June 1, 2010
Senior Fellow David Ensor Honored With Washington State Distinguished Alumnus Award
By Trina Jones, Washington State University
RTI International Senior Fellow David Ensor went green before it was cool.
You could say he was on the environmental bandwagon early when no one could have foreseen it would be a major trend over the next four decades.
"I made the decision to go into environmental engineering before the first Earth Day; this was before the Environmental Protection Agency," Ensor said. "People thought I was absolutely nuts."
On May 9, Ensor was honored with the Gene and Linda Voiland School of Chemical Engineering and Bioengineering Distinguished Alumnus Award at Washington State University.
After graduating with a bachelor's in chemical engineering from WSU in 1963, he earned master's and doctoral degrees at the University of Washington. It was while in graduate school that Ensor decided to use his chemical engineering training in the environmental field.
"I wanted to do something a little more relevant to our future," he said. "One reason I made this decision was it seemed to me that the problems in the environment needed to be solved."
He also met his wife, Sally, who was a student in the Department of Library Science. His career choice made sense to her because "Basically, he was either outdoors hiking and mountain climbing or studying and working in the lab," she said.
Ensor went on to become an expert in aerosol and air pollution science. In recent years, he has been applying his aerosol expertise to nanotechnology research and international standards development as a United States delegate to the International Organization for Standardization (ISO).
His work has ranged from some of the first air quality projects in Southern California to recent research into how indoor air filters work. He worked for Meteorology Research Inc. of Altadena, CA and is currently employed by RTI International in North Carolina. During the last 38 years, he has managed departments and centers performing projects for the Environmental Protection Agency, Department of Energy, Department of Defense, Department of Homeland Security, Electrical Power Research Institute, and private corporations.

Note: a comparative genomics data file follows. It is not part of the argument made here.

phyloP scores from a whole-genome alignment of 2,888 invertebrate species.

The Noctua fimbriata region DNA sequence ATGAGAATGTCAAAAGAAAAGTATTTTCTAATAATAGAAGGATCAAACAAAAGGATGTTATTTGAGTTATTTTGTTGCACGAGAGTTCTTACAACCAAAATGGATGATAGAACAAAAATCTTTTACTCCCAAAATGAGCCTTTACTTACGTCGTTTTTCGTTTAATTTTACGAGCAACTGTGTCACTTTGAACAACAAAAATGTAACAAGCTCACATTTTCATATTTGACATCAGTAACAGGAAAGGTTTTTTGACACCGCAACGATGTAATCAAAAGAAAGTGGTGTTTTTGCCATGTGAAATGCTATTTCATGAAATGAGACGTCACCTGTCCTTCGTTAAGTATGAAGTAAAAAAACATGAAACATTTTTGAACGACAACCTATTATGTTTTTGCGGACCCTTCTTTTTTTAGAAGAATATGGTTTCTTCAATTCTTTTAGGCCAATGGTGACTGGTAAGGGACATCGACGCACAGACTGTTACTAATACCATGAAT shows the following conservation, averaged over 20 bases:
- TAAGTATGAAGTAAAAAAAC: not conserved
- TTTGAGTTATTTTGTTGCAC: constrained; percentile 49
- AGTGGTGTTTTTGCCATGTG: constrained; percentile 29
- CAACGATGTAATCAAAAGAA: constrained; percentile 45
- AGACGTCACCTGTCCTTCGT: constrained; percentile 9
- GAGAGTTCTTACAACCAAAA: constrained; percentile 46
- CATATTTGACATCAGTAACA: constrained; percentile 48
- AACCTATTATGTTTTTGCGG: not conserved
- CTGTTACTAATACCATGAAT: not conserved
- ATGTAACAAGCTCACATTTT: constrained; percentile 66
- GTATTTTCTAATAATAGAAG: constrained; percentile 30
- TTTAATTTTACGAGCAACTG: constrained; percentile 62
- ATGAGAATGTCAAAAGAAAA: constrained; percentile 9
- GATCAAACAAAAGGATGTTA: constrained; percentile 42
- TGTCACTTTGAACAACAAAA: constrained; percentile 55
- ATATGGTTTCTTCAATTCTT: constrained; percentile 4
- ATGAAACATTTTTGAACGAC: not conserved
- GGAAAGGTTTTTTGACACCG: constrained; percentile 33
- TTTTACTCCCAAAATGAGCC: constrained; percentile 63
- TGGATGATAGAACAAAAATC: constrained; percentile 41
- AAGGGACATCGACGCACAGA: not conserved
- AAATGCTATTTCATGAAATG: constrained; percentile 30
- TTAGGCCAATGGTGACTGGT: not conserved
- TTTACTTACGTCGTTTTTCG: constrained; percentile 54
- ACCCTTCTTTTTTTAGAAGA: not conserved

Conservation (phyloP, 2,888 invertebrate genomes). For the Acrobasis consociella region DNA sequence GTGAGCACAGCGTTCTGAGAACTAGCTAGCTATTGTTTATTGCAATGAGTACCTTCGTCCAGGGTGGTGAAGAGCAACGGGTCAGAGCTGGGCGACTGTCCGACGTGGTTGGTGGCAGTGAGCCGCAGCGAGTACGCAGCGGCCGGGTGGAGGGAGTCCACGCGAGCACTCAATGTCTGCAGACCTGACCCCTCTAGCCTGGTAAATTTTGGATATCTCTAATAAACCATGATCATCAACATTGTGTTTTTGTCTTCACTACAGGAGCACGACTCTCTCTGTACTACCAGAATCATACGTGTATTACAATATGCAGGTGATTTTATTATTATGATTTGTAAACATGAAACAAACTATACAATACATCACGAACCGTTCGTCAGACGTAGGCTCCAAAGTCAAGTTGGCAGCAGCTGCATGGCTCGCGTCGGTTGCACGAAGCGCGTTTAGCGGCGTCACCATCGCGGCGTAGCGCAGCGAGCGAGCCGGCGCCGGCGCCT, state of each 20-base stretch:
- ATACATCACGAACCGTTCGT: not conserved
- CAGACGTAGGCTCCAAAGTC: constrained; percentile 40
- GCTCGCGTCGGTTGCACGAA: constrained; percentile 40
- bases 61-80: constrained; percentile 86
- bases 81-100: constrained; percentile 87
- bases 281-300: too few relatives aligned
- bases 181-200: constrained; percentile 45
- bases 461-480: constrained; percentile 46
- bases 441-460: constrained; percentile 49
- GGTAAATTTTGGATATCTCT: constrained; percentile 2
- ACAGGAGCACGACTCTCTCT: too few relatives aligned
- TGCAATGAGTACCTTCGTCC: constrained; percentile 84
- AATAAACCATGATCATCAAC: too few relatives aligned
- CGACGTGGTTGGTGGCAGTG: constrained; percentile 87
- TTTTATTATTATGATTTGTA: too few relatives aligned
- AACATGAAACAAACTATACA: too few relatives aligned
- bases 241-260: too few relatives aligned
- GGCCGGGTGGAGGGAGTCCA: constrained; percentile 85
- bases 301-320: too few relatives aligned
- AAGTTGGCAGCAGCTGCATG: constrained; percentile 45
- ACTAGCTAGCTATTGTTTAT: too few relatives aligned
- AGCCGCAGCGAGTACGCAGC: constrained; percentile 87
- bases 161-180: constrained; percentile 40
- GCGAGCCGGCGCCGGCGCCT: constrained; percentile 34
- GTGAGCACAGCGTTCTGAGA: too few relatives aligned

Ensor is at present editing a book about the history of aerosol science in addition to his research responsibilities. He has several patents, almost 200 publications, recognition as one of the Founding Editors-in-Chief of Aerosol Science and Technology, and several prestigious awards, including the Hammer Award from the White House during the Clinton Administration and the Meritorious Service Award from the American National Standards Institute.
Ensor credits a variety of things for his success, including a high school shop class that taught him about designing projects and finishing them, the importance of a strong work ethic, and how to draft technical plans.
"It's not about which classes you take, it's what you get out of them and how you apply them," he said.
Although he moved on, he also always remembers the impact of WSU.
"I came from a small high school (Reardan Washington), went to WSU, and in four years I was employable," he said. "Almost everyone from WSU can say that."
In particular, he credits former CEA faculty member and the first Chemical Engineering Department Chair, George Austin, with inspiring him to move into environmental research.
"Austin was quite an individual. He used to tell stories illustrating the importance of identifying and solving the right problems. That's one reason I decided to go into the environmental field," Ensor said. "Without inspiration of the contrarian world view George Austin had, I probably wouldn't have made that decision."
He was surprised and honored to receive the award. It means a lot to him to be recognized, he says, but his selection is "still a mystery."
"I don't feel like I have done anything significant at this point. It's a lot of little things," Ensor said. "I haven't saved the environment yet, but we're working on it."